California-based Mullen Technologies is yet another small company looking to sell electric cars, but it’s taking a somewhat different approach than existing startups like Faraday Future and Lucid Motors. Instead of designing a car from scratch, Mullen will take an existing Chinese electric sports car — the Qiantu K50 — and bring it to the United States. The car makes its U.S. debut at the 2019 New York Auto Show, and is expected to go on sale in 2020. Mullen then plans to follow the K50 up with its own in-house design.
“We wanted something high end,” Frank McMahon, Mullen’s CTO and chief engineer, told Digital Trends regarding the decision to team up with Qiantu. Like many companies before it, including Tesla, Mullen wants to start with a high-end, low-volume model to build interest, before moving on to a more mainstream vehicle, McMahon said. Taking an existing car and modifying it for the U.S. saves money, he noted. A sleek-looking sports car is also a good way to get attention.
Currently sold in China, the K50 features curvaceous carbon fiber bodywork over an aluminum chassis. The 29 carbon-fiber body panels save 40 pounds over steel, and 20 pounds over aluminum bodywork, according to Mullen. The styling should attract plenty of attention, although passersby might confuse the K50 with a McLaren 570S or Acura NSX.
Power comes from two electric motors. One motor powers each axle, giving the car all-wheel drive. Together, the motors produce 402 horsepower, which is enough to hurl the K50 from zero to 60 mph in “under 4.2 seconds,” with an electronically limited top speed of 125 mph, according to Mullen. The Chinese-market version of the K50 is rated at 230 miles of range, although Mullen claims it can achieve up to 310 miles “with a uniform speed.” That’s likely irrelevant in the real world, however, as maintaining consistent speed over a long enough distance is unrealistic. We’ll have to wait and see what the U.S. EPA range rating turns out to be.
Qiantu (which means “future” in Chinese) is a division of Chinese automaker CH-Auto, while Mullen currently runs several dealerships and markets a digital car-sales platform called CarHub. Mullen has dabbled in electric cars before, purchasing the remains of the defunct Coda Automotive. Coda tried to sell an electric car based on a Chinese-market small sedan, hoping to entice buyers with a low price. Coda didn’t last long before declaring bankruptcy, and Mullen subsequently set up a company to sell leftover cars and parts.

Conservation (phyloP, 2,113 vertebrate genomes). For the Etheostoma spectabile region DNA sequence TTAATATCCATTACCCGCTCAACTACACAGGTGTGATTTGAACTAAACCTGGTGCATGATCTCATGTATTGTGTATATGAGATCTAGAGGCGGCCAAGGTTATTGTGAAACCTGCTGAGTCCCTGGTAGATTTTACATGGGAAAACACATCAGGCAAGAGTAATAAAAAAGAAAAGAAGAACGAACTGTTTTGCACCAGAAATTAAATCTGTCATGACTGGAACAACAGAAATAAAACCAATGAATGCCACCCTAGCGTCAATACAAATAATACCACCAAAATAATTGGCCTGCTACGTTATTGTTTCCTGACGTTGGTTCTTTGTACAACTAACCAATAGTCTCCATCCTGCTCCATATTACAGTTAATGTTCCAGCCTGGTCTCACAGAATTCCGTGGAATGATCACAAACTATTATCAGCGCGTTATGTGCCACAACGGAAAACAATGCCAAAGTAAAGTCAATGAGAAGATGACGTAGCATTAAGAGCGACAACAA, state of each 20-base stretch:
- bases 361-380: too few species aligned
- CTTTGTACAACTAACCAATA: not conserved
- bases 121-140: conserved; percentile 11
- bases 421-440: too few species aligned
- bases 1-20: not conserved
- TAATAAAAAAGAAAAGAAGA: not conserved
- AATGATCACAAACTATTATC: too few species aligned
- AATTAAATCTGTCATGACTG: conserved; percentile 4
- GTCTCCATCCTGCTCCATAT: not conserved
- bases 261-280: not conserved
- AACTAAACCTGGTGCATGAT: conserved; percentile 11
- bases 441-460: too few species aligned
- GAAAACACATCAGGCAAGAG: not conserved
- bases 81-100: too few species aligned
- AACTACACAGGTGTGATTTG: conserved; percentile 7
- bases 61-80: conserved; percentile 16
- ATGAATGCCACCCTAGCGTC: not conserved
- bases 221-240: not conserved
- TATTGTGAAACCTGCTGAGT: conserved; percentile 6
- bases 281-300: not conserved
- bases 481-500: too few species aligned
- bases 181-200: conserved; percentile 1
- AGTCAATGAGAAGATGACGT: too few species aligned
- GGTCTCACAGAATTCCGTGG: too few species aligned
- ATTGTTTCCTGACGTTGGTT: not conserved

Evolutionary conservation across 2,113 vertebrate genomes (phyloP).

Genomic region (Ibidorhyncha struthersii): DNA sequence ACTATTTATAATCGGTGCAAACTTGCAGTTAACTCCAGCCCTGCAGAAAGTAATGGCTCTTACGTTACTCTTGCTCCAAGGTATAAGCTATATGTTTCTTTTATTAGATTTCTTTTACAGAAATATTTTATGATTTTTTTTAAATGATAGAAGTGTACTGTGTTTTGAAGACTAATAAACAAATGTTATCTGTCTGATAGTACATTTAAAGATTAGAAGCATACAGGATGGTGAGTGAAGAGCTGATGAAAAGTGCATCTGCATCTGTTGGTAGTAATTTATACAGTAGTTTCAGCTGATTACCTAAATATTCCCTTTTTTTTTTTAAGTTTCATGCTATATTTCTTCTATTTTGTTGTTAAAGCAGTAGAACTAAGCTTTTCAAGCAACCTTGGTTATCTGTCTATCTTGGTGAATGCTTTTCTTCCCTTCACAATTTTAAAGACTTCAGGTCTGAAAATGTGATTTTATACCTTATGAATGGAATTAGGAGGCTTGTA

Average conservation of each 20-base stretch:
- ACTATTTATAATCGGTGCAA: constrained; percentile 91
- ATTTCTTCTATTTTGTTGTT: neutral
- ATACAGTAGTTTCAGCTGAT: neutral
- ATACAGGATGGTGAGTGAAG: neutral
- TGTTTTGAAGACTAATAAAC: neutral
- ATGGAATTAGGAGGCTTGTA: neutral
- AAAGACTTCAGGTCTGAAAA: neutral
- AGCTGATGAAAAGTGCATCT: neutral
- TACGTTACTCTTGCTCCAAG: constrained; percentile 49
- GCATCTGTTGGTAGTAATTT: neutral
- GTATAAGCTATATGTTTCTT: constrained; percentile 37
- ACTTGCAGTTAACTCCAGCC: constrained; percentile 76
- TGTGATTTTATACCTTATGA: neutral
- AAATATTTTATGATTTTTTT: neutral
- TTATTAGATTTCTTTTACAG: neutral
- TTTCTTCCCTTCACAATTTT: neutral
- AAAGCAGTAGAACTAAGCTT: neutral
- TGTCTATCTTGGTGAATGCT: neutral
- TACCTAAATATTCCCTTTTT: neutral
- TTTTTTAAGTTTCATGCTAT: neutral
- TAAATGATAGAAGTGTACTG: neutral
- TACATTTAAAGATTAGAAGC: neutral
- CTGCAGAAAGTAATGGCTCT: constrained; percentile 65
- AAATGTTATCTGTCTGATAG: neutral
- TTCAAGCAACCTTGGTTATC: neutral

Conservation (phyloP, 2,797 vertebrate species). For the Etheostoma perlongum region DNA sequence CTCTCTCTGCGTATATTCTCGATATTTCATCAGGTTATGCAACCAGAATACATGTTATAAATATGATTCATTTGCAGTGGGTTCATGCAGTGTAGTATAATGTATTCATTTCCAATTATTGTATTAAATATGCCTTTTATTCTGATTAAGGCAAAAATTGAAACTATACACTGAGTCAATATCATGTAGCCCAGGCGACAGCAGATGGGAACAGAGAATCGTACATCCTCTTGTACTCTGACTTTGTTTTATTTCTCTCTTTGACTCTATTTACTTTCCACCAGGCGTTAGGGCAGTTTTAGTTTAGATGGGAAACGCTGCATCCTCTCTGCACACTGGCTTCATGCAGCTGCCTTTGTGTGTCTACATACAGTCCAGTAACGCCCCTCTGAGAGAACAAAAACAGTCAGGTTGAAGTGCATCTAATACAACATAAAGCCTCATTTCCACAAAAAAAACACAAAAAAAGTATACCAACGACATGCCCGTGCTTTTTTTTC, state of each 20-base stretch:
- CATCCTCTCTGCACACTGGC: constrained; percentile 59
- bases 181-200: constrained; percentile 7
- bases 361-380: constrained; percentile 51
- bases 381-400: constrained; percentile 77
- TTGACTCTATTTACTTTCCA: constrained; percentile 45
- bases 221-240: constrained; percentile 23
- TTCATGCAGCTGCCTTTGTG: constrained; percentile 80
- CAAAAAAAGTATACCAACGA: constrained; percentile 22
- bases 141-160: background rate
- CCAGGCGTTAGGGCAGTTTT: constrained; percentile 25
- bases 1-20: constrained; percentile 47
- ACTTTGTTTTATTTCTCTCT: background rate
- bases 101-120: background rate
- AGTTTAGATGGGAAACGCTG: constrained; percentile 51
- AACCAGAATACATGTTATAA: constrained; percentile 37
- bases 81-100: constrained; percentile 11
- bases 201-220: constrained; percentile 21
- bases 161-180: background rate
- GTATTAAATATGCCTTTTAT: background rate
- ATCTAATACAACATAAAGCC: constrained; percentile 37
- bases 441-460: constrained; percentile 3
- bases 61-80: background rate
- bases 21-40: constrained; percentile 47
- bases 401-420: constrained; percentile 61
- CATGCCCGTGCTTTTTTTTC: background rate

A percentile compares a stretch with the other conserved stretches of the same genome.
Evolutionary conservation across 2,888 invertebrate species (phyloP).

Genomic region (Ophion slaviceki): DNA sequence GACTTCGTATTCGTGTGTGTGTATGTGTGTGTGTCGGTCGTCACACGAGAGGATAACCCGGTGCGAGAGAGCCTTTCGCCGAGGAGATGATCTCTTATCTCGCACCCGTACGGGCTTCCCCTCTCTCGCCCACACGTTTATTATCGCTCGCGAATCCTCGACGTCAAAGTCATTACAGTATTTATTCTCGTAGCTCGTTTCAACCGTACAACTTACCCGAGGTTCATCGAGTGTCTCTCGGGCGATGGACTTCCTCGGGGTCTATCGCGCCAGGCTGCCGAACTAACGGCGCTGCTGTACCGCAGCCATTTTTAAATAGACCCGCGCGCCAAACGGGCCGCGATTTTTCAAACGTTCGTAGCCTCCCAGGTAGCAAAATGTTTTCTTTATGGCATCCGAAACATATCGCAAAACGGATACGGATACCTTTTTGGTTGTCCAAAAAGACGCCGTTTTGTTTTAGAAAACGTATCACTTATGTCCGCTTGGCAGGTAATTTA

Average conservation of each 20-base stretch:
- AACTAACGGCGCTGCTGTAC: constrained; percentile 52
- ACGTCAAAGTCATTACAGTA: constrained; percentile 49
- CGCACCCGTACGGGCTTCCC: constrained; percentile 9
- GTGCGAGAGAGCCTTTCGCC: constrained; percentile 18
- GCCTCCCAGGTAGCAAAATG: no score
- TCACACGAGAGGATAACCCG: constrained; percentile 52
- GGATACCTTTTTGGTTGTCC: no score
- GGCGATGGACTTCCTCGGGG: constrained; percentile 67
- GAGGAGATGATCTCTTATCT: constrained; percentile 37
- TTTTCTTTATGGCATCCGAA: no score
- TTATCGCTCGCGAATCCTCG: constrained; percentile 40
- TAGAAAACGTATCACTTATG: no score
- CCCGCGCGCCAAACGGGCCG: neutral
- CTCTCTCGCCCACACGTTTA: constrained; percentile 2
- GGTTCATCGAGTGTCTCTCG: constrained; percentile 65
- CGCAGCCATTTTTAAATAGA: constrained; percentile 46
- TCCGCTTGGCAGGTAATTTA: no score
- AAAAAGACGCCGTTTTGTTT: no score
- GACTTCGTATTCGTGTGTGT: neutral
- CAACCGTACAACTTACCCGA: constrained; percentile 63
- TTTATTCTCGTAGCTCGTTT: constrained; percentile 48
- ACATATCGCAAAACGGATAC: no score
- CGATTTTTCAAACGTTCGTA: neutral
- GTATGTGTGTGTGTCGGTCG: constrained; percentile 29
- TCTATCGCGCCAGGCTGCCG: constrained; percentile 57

Mullen will “homologate and assemble” the K50 for the U.S. market, McMahon said. Some changes may need to be made to meet U.S. regulations, but Mullen expects the final U.S. product to be fairly close to the Chinese-market version, he said. The company has chosen the Spokane region of Washington state as the location for its factory. A 1.3 million square foot facility will assemble the cars, creating 863 jobs by 2026, according to Mullen. The facility will also house battery research and development, which will increase the job count to “nearly 3,000,” according to the company. Mullen claims to be developing an “air handling system to optimize battery cell life.”
K50 production will be limited to about 650 cars per year, with pricing likely in the $100,000-$150,000 range. Following the launch of the K50, Mullen plans to develop a “midrange” model in-house, McMahon said. But given the struggles experienced by other upstart electric-car companies, it’s far from assured that Mullen will get that far.
Update on April 25, 2019: Added confirmation of Washington state factory, and the K50’s top speed.
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